Plane Talk crossword
Here is our April crossword,
once again kindly produced by
our airport correspondent.
Simply do it for fun or send
in your completed copy to
Plane Talk by April 30, for the
chance to win a £15 WH Smith
gift voucher. All correct entries
will be put into a draw. Usual
Plane Talk competition rules
apply, only one entry per reader please.
Number 174
Caption competition
Supply the caption and win £15 in vouchers!
Compiled by Ad Verbum
1 Minstrel reigns wildly. (6)
5 Penniless, or work back
first? (4)
8 Dandy mushroom. (5)
9 Gallery where spasm
enters wild 5. (7)
10 Cabaret for dawdling
golfer? (9)
13 Manchester’s archive
conceals box. (5)
14 One speed raving. (5)
17 Nearly a fight. (5)
18 Matching stewed green
meat. (9)
22 Every grey mess may
cause reaction. (7)
23 Often Nuits St Georges is
somewhat melancholy. (5)
24 Every tortured ache. (4)
25 Plays for time in the Opera
House. (6)
Name: _______________________________________________
Section/Company/Address: ____________________________
“Well, if this is Eau de Restructure, it stinks!”
Here is a selection of the best of the rest – sorry,
no runner-up prizes:
them or not.
We hope to get a much better response to this
month’s competition, so get thinking and send us
your caption to go with this photo of a couple of wellknown members of MARSA on a recent trip. £15 of
WH Smith vouchers are on offer to the funniest as
judged by the editor. Send your captions to Plane
Talk, 3rd Floor, Olympic House, Manchester Airport
M90 1QX by April 30. Don’t forget to include your
name and a contact number.
Contact Tel No: _______________________________________
March solution
1 Rising as a quiet band?
2 Spurs – off-white, we hear.
3 Inelegant form of wild
rose. (9)
4 Stock of ancient
brotherhood. (5)
6 College window? (5)
7 Shapes Greek character,
doctor and I follow. (6)
11 Happy English in the
wood. (5)
12 Management of
medication? (9)
15 Pass on the Spanish
serviceman. (7)
16 Flask painted by artist in
the bistro. (6)
19 Trace of crazy cleric who
lost his head. (5)
20 Wise men note wizardry.
21 Maiden error. (4)
The winner of March’s crossword (number 173) was MARSA member Mrs J Mitchell. Congratulations your £15 WH Smith vouchers are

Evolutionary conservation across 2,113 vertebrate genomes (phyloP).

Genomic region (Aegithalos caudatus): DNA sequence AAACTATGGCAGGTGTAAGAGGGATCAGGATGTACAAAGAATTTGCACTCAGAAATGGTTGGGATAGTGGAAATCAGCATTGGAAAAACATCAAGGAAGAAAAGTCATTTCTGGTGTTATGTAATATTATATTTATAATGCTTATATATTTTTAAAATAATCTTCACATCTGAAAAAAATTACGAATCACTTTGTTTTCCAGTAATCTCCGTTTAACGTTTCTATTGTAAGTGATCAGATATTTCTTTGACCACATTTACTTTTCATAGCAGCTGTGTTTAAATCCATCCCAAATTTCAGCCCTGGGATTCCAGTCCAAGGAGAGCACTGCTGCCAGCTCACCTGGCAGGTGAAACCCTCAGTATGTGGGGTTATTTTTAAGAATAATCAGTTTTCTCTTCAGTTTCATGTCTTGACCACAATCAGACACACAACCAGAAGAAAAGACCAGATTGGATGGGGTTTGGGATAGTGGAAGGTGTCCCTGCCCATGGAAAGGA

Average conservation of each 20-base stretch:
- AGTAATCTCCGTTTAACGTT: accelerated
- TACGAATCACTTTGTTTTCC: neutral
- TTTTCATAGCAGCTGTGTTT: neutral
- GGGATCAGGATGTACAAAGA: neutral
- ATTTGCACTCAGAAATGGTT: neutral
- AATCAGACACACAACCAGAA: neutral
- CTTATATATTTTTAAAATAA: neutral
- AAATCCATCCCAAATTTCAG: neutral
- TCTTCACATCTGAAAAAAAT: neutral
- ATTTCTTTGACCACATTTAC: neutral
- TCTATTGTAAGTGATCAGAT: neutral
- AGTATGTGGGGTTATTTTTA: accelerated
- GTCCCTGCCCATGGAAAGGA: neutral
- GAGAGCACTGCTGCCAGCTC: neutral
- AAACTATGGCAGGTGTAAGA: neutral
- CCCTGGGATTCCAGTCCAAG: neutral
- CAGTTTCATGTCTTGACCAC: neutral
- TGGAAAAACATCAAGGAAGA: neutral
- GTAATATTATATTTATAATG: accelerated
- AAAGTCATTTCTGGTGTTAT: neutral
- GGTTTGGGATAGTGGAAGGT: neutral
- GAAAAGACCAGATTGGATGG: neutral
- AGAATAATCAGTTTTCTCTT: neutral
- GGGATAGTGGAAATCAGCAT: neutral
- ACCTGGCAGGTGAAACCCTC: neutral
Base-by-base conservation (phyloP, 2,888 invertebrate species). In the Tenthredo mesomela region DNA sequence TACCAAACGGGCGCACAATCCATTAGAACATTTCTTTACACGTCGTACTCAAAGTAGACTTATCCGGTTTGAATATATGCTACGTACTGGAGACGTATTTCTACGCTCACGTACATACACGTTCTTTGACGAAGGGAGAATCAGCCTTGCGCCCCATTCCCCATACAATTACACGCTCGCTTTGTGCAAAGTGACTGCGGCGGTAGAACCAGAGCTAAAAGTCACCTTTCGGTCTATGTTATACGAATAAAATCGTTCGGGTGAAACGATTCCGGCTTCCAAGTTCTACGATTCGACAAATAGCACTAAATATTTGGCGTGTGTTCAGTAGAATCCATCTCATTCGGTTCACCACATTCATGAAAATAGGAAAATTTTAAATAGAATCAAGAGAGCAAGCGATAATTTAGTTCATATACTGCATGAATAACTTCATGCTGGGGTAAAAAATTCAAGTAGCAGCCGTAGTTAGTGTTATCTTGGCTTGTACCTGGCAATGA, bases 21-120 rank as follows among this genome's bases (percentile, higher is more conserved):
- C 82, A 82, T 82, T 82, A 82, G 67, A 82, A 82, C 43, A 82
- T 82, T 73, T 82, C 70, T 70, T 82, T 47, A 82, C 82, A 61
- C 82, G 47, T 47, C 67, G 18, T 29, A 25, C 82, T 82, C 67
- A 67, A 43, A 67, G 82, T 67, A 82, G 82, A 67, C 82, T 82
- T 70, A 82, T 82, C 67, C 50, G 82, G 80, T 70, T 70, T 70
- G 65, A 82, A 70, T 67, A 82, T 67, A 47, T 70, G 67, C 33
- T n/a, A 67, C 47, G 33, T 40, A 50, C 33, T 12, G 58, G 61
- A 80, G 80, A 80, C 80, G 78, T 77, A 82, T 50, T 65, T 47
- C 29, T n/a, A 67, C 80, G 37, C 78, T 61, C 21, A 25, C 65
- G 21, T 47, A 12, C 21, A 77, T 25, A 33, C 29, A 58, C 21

on their way to you.
Plane Talk
Congratulations to the winners of
our March competitions. The
lucky recipient of two tickets to
Philadelphia courtesy of US Airways was Dawn Johnson who
works in Thomas Cook in Terminal 1. The correct answers were
1) From 1790 for 10 years; 2)
23 February (1846); 3) Harley
Davidson motorcycles; 4) The
Amish community; 5) Terminal 2.
Thanks to all who took the
trouble to enter – with around
600 entries, this was one of our
most popular competitions. And
don’t forget to try your luck on
page 23 to win this month’s great
prize – you’ve got to be in it to win
The winners of a full day’s
pampering programme courtesy
of Academy Spa were Jacqui Harrison, Servisair T2 and Barbara
Rayson of MARSA.
All winners will be contacted
soon with details of how to claim
In February we asked you to supply a caption for this
photo taken at Ian Sharp’s leaving do. A low turnout
unfortunately, but thanks to those of you who supplied entries. The winner was Adele Gregory from the
Information Desk – congratulations again Adele, and
your vouchers are on their way!
“No, there isn’t any more whisky left ... and NO,
you can’t lick my aftershave!”
“A gottle o’ geer, a gottle o’ geer ...”
Sorry for the lack of a caption comp last month,
but we are in desperate need of amusing photos to
use – send us any you think may be suitable, and we
promise to return all photographs, whether we use
Aero Club
80th Anniversary Celebrations
11th-12th May
Expert advice on
personal finances
Following job losses in the airline and aviation industry, maybe many
of Manchester Airport’s staff and suppliers are taking a nervous look
at their own finances.
“People are quite rightly looking at their own debts and commitments,” says Nigel Johnson of local firm Lines Henry, the Altrinchambased insolvency practitioners and business help specialists.
“The National Association of Citizens Advice Bureaux reports that
today’s level of debt in the UK is £10,700 a household. We think this
is a conservative figure. But if your credit card balance is sky high,
it’s better to take action now rather than worry about it when redundancies are announced,” he says.
Although many larger airport suppliers have called in professional
advisors to offer counselling and jobsearch help, scores of subcontractors may not have this benefit.
“Individuals and smaller businesses that support Manchester Airport’s main contractors may need advice, and need it now,” warns
Lines Henry has a free Business Recovery Helpline on 08081
446611, which is open 24 hours a day. Initial advice is free and may
include a visit from a member of the Helpline team, if this is requested. Fees will only be charged if, with the agreement of the caller, a
professional ‘rescue’ package is required.
“On a business basis, companies are seeing budgets cut or disappearing. Taking the right action often calls for a dispassionate and